Although this Spanish piece of eight may look as if it’s been ravaged by the 386 years it spent on the bottom of the ocean, the fact is it looks much today as did when it was minted in ~1617 at Potosi, Bolivia. At first, Spain’s new world mints took great pride in producing high quality coins. This special attention to detail required a costly and time consuming manufacturing process. In short, it was a great way to make good looking coins, but not the best way to mint money to fuel the Spanish empire.

By the time Phillip III came to power in 1598, these time-consuming methods were being phased out in favor of time-saving production techniques. Coins such as the one recovered from the Atocha pictured above were made from odd shaped coin blanks which were quickly produced with little care to make the resulting coins even round. Coin edges had to be clipped to keep the piece of eight the right weight. Coins from the Potosi mint were eventually considered of such poor quality that they were recalled in 1650.

However time has an interesting way of changing the perceived value of an object. Today, these coins are highly valued because of their uniqueness. When you hold one in your hand you have the feeling of not just of holding a piece of ancient history, but the sensation that you are looking at something as intrinsically unique as a snowflake, there was never one exactly like it before and there will never be one like it again.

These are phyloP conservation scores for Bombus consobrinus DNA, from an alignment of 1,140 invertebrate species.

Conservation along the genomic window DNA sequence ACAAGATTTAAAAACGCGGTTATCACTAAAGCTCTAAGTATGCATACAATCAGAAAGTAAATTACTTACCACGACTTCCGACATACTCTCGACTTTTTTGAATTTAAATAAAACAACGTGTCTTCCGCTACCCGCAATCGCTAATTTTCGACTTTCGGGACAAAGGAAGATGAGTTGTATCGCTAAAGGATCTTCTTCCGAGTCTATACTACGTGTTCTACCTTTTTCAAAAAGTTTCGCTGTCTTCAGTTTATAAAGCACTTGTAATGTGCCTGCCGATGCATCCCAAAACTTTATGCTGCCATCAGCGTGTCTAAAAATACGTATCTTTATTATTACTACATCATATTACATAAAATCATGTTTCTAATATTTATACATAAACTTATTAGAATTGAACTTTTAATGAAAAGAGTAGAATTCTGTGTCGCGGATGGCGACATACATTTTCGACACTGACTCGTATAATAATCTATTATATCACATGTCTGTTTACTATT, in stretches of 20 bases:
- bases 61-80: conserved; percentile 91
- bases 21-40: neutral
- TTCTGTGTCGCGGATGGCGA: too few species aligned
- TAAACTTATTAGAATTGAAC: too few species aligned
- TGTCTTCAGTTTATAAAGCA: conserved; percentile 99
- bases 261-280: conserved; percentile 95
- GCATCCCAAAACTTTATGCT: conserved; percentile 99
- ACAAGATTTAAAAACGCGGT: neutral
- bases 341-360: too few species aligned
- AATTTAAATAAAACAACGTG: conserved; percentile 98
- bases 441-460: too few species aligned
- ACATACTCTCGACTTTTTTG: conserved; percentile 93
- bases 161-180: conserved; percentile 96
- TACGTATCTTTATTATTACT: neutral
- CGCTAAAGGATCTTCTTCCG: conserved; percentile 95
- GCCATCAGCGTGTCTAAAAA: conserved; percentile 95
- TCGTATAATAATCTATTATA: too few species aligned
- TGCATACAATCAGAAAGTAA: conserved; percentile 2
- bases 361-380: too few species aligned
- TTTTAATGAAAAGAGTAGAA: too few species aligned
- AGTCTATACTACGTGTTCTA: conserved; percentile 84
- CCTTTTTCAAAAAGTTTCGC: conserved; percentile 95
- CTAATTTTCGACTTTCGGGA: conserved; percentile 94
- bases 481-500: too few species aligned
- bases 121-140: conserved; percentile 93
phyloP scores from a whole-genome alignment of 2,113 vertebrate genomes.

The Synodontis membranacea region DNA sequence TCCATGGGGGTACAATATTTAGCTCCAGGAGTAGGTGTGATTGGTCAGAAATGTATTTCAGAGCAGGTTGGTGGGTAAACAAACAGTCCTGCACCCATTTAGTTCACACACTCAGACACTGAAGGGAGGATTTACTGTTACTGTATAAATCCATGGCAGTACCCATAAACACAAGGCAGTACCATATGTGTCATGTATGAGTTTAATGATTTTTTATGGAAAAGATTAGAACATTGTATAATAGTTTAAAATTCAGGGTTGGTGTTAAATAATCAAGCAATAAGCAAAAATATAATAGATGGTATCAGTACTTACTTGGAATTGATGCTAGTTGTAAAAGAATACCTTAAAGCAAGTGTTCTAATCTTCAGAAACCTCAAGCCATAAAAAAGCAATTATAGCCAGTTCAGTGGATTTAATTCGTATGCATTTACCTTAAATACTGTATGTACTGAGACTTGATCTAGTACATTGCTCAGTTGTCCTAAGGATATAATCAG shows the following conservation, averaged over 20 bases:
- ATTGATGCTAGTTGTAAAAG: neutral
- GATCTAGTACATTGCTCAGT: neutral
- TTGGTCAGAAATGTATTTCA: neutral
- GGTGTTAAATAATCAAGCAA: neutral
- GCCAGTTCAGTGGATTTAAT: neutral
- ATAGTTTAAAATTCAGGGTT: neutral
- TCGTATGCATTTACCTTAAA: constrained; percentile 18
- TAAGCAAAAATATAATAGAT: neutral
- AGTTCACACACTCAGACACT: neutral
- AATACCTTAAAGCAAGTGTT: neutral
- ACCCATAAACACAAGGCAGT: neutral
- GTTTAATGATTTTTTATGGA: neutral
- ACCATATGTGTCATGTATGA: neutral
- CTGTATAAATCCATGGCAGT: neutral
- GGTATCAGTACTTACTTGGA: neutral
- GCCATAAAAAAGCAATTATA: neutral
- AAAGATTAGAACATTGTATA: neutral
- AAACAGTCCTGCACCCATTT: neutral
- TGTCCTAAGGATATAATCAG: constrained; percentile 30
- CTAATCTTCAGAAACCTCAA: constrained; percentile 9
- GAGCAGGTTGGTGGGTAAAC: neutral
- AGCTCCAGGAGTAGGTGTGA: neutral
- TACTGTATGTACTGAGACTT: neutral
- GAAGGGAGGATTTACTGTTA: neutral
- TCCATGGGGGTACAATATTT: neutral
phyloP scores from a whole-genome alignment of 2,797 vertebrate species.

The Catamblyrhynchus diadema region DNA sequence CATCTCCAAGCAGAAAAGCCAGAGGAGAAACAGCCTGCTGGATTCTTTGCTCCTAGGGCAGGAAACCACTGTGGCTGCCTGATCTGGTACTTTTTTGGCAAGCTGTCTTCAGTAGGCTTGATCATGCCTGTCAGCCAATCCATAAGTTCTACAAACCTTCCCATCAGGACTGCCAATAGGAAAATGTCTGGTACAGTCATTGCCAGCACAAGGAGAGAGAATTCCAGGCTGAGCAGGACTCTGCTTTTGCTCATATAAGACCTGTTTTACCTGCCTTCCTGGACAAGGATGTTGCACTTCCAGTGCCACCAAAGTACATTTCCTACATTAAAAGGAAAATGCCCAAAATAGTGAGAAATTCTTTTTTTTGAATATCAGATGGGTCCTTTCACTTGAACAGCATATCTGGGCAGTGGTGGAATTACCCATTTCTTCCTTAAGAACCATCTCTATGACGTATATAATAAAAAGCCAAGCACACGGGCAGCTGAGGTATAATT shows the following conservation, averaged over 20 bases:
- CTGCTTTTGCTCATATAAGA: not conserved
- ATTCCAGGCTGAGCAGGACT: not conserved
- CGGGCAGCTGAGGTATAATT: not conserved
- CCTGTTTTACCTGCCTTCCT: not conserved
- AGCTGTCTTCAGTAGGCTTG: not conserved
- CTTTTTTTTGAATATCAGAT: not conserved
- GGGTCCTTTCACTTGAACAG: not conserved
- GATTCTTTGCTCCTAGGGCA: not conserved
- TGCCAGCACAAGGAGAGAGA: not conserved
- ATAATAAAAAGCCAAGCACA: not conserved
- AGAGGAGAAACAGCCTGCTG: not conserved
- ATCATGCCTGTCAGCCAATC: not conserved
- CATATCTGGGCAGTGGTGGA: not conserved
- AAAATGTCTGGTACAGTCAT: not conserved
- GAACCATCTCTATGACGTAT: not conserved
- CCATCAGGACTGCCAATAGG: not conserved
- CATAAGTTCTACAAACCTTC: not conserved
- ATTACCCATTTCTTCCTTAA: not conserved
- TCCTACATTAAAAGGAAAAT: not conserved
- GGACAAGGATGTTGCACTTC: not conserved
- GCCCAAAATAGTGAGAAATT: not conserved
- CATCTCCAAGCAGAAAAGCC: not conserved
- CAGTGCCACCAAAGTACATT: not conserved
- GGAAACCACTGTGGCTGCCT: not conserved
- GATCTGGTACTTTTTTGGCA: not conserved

According to the Atocha’s ship manifest, there are still 36 coin chests remaining to be found. These coin chests represent just a portion of what’s on the manifest and still remains to be found. Aqua Survey, Inc. is excited to be a in a continuing partnership with Mel Fisher’s Treasures. Developing and deploying submersible high-powered electromagnetic metal detection systems to hunt for lost Spanish treasure has been an amazing adventure for Aqua Survey’s scientists and engineers. We look forward to returning to the Atocha’s debris trail in 2009 to continue the investigation.